Ushpizin is set around the time of Succoth, a Jewish religious festival. An initial intertitle explains its various facets for the outsider, though essentially we need know only one thing: this is a holiday movie, albeit a Jewish one, and as such effectively no different from Bob Clark’s A Christmas Story, say. It’s populist, uplifting, contains a “miracle” or two, and is generally easy-going.
That said, this is no case of mere cinematic tourism. The film comes with an assurance about the community it captures and feels as though it genuinely understands. During its initial scenes Ushpizin could easily develop into a kind of Jewish Short Cuts such is the detail found in its minor character and incidents. At times it even appears as though we’re watching a documentary, director Giddi Dar having seemingly shot on location for real as it were, placing his actors within the everyday lives of the community at large.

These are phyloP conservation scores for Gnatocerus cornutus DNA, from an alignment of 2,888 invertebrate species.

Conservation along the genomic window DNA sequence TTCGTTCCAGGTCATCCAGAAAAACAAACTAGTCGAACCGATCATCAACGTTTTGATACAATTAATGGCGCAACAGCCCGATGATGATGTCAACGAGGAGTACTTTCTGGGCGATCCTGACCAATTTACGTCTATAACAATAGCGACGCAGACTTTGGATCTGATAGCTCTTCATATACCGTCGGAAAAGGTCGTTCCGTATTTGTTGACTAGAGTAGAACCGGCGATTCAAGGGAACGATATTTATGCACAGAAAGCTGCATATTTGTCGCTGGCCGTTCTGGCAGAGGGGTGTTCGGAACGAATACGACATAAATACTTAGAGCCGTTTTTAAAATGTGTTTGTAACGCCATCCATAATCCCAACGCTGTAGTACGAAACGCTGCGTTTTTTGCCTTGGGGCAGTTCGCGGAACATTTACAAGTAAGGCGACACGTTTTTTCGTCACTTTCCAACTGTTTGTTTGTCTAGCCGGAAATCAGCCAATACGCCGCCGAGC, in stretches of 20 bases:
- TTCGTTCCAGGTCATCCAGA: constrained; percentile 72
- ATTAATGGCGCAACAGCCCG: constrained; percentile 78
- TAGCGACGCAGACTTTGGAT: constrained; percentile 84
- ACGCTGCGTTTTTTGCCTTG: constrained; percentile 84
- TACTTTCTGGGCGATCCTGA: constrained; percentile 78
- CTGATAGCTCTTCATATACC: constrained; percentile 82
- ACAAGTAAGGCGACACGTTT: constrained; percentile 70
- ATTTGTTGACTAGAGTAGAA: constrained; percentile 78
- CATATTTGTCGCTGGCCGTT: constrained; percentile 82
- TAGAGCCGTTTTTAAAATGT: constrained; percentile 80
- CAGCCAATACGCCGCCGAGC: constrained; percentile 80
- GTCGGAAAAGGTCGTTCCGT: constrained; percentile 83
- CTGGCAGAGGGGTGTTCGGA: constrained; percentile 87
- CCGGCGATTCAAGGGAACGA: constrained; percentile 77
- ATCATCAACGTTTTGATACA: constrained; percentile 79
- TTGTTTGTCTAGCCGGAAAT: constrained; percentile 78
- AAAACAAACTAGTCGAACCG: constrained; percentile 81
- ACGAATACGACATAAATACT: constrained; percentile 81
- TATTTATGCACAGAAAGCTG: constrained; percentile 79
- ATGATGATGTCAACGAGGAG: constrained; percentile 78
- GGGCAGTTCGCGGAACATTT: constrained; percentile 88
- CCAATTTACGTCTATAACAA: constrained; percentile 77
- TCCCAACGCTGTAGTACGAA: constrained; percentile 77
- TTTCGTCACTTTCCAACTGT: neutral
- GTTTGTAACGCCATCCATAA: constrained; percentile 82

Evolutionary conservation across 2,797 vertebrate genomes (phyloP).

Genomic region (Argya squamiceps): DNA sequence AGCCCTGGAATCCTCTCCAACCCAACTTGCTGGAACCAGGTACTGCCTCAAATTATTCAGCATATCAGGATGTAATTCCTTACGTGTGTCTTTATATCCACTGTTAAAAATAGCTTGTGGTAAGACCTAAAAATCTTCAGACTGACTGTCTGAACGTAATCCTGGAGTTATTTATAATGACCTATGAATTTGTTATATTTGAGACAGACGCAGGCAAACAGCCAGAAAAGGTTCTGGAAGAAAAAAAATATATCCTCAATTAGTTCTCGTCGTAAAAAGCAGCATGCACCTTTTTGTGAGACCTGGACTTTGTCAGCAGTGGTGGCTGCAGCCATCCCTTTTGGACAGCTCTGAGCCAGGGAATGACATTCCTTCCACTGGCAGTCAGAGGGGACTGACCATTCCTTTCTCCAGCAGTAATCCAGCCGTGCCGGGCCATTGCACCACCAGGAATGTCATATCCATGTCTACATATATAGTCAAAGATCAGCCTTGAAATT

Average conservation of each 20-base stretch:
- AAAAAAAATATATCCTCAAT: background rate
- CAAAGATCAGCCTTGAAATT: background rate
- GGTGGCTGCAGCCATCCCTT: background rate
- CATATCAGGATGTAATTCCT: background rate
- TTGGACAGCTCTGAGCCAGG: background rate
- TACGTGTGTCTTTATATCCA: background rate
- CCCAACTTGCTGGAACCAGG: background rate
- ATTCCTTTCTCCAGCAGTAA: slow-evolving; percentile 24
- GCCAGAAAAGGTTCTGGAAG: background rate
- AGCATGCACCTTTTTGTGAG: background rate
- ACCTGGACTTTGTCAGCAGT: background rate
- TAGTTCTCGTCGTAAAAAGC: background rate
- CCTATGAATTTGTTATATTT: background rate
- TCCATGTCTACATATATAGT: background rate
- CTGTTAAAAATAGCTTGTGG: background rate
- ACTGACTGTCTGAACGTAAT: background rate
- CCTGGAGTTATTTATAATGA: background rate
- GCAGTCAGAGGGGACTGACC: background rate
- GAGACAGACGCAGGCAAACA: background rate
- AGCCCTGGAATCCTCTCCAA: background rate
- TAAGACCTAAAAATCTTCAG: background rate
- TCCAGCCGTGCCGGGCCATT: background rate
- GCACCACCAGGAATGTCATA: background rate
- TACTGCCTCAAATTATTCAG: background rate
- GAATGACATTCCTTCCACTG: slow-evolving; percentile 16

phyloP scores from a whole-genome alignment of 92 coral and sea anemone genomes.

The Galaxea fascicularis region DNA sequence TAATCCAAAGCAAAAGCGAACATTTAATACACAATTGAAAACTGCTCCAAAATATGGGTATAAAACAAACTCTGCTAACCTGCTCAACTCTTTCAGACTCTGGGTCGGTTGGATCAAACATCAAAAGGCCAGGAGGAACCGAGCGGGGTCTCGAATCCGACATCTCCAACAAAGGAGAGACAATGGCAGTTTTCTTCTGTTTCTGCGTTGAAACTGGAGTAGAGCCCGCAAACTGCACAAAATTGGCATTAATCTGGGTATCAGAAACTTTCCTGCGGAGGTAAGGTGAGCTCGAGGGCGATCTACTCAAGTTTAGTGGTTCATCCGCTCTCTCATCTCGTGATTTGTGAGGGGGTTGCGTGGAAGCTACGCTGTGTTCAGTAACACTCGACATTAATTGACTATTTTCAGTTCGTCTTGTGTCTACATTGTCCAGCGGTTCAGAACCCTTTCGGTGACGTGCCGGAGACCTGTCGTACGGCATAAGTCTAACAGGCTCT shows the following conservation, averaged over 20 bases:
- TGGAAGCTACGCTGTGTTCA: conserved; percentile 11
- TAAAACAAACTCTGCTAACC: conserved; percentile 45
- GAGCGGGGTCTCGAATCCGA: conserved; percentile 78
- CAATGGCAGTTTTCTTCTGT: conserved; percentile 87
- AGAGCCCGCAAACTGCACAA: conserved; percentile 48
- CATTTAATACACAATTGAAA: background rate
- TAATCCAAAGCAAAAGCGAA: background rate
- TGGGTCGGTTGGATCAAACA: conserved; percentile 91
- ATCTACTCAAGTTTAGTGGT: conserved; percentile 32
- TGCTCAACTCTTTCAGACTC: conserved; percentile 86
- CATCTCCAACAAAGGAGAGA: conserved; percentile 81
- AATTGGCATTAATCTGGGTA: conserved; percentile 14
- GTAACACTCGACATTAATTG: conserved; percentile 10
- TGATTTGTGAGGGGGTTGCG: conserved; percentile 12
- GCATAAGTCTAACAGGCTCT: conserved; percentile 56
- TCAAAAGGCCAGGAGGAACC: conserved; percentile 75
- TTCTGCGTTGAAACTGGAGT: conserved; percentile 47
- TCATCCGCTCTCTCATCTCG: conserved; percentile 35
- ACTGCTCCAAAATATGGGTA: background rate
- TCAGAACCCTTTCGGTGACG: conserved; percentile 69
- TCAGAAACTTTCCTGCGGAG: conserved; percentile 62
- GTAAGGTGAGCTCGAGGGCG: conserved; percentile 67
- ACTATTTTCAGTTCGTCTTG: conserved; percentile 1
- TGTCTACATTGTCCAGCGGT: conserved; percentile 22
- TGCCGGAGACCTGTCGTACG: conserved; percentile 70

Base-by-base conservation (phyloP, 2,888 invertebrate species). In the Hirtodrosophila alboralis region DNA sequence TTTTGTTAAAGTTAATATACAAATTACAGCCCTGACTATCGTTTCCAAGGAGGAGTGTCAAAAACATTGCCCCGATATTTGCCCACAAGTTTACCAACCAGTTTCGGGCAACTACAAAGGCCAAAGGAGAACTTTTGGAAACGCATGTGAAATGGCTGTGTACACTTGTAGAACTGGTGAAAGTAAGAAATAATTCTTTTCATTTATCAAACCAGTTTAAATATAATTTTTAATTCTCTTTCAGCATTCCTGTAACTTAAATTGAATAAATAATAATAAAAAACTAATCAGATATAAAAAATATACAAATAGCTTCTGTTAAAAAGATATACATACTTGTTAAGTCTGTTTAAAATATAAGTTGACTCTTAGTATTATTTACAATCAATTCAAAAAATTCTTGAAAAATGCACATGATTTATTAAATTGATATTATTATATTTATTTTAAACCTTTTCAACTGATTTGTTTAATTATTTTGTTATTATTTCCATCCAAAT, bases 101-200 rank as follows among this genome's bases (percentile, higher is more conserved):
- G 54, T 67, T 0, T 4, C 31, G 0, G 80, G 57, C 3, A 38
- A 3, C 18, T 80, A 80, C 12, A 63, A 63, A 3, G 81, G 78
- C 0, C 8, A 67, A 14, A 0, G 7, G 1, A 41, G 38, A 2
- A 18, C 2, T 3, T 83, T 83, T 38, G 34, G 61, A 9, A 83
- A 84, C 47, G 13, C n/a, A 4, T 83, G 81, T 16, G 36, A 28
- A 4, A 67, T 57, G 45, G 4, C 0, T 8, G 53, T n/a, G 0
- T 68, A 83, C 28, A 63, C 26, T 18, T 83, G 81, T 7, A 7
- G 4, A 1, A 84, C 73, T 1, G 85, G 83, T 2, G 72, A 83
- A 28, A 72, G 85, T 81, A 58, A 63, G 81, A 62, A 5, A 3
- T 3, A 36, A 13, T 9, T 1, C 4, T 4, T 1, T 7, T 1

As an overall portrait of Jewish life, however, Ushpizin ultimately lacks the vigour found in Amos Gitai’s Kadosh, say, or the underrated documentary Trembling Before G-d. The reason is simple – the populist attitude – and it renders the film somewhat overripe, perhaps even predictable. Essentially this is the tale of a rabbi and his wife who are short on cash and hoping for a child. That’s two miracles for Ushpizin to fulfil before the end credits, plus there’s the question of the two titular guests (ushpizin translating as just that), a pair of criminal types, one of whom hails from our rabbi’s violent past. Cue various small-scale dramas, all of which are lightly sketched as opposed to darkly hued, leading to the inevitable affirmative ending in which everyone finds their own happiness.
Released in the UK by Lion’s Gate, Ushpizin comes as a single-layered extras-free disc with only a reasonable presentation. Thankfully the original aspect ratio is preserved and anamorphically enhanced, whilst the English subtitles are optional, but other than this there is little to be impressed by. The soundtrack comes only in DD2.0 form whilst there’s ghosting throughout suggesting an NTSC-PAL transfer. Ultimately the film remains watchable (and the print is at least in as decent a condition as should be hoped for from such a recent production), but surely DVD companies can do much better by now.